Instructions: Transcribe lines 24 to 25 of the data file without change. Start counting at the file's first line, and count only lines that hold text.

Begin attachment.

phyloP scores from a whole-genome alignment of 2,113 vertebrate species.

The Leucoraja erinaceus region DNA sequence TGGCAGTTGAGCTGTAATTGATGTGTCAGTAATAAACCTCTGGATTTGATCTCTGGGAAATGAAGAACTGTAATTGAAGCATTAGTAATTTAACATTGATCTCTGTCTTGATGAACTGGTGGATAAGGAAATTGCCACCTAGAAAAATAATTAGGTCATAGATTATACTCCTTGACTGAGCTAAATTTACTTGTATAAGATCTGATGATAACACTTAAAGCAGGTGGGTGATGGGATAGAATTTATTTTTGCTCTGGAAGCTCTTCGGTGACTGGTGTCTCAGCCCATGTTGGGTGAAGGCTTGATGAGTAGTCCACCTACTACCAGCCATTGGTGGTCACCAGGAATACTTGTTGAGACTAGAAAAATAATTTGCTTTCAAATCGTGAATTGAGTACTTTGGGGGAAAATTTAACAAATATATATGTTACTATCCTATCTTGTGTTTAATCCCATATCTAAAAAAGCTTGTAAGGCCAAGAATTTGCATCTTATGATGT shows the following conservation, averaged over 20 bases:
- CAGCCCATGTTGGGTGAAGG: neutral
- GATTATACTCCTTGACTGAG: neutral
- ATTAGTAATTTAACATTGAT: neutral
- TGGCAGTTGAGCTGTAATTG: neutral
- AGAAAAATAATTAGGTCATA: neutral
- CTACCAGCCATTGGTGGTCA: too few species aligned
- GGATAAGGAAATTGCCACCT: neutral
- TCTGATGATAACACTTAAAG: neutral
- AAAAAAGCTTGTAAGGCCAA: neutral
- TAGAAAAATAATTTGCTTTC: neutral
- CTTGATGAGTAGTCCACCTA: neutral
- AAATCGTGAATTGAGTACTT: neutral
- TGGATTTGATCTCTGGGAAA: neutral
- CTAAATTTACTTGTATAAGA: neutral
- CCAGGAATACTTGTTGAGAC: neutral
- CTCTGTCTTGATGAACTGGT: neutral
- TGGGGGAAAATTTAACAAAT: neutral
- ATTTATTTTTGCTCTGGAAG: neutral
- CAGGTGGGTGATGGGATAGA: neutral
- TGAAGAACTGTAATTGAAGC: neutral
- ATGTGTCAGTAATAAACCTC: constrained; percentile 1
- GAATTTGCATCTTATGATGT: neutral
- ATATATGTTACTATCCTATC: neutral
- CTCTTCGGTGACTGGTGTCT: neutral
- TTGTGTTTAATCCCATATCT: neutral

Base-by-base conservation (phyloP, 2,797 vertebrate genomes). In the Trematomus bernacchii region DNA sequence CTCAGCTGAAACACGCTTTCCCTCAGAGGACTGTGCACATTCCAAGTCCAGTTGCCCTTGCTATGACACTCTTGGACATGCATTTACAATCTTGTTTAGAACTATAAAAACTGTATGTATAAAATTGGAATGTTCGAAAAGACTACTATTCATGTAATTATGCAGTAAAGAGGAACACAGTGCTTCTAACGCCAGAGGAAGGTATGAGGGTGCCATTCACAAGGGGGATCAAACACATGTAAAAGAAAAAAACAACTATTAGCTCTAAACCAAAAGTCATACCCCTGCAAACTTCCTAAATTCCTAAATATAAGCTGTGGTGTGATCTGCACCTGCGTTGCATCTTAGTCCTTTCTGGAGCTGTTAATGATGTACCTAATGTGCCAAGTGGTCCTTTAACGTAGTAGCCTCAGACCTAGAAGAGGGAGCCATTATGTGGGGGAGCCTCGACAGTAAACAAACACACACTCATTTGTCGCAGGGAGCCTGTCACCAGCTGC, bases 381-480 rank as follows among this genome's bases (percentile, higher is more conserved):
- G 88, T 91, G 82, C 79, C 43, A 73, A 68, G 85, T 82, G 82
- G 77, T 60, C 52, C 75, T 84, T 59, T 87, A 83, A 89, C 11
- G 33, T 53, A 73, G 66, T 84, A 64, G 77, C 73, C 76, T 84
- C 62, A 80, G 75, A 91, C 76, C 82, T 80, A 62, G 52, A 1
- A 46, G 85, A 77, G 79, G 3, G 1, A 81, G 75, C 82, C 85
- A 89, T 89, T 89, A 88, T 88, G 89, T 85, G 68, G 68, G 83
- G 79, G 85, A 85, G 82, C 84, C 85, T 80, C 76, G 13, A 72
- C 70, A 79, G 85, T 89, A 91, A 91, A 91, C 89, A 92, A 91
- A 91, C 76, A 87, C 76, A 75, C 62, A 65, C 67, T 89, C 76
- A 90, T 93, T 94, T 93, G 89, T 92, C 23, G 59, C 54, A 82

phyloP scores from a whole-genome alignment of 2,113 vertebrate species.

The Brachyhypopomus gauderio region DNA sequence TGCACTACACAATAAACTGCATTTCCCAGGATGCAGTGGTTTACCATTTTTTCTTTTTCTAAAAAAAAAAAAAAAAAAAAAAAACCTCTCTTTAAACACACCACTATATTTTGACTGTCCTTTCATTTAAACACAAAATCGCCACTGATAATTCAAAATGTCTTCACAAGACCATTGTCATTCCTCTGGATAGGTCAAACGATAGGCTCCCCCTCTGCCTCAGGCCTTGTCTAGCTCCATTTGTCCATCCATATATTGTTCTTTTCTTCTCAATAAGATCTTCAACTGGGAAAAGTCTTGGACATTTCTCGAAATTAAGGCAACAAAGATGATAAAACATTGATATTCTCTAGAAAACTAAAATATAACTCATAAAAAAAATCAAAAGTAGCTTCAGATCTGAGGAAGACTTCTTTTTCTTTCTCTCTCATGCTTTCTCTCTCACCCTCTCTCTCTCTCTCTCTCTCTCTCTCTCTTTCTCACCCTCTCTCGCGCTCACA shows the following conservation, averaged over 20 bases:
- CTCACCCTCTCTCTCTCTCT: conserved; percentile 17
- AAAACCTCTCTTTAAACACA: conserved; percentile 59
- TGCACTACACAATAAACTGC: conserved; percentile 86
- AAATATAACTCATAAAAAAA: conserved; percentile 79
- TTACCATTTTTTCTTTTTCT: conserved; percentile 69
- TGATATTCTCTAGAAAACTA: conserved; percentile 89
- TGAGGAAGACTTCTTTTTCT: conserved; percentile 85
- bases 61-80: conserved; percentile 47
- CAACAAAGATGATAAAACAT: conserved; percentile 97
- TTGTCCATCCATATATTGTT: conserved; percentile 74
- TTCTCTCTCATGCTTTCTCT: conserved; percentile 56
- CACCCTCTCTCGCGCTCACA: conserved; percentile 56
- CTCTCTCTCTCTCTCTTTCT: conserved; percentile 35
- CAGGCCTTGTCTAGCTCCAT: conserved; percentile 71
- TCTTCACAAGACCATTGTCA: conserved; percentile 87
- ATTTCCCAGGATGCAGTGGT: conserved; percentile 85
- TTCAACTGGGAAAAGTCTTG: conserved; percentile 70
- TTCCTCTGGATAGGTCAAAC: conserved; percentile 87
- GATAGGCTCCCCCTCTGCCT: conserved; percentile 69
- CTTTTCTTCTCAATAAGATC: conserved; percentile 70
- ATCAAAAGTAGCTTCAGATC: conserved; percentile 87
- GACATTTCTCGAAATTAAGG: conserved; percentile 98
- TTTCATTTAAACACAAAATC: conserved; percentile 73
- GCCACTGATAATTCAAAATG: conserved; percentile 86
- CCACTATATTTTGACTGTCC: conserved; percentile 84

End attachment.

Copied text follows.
- GAATTTGCATCTTATGATGT: neutral
- ATATATGTTACTATCCTATC: neutral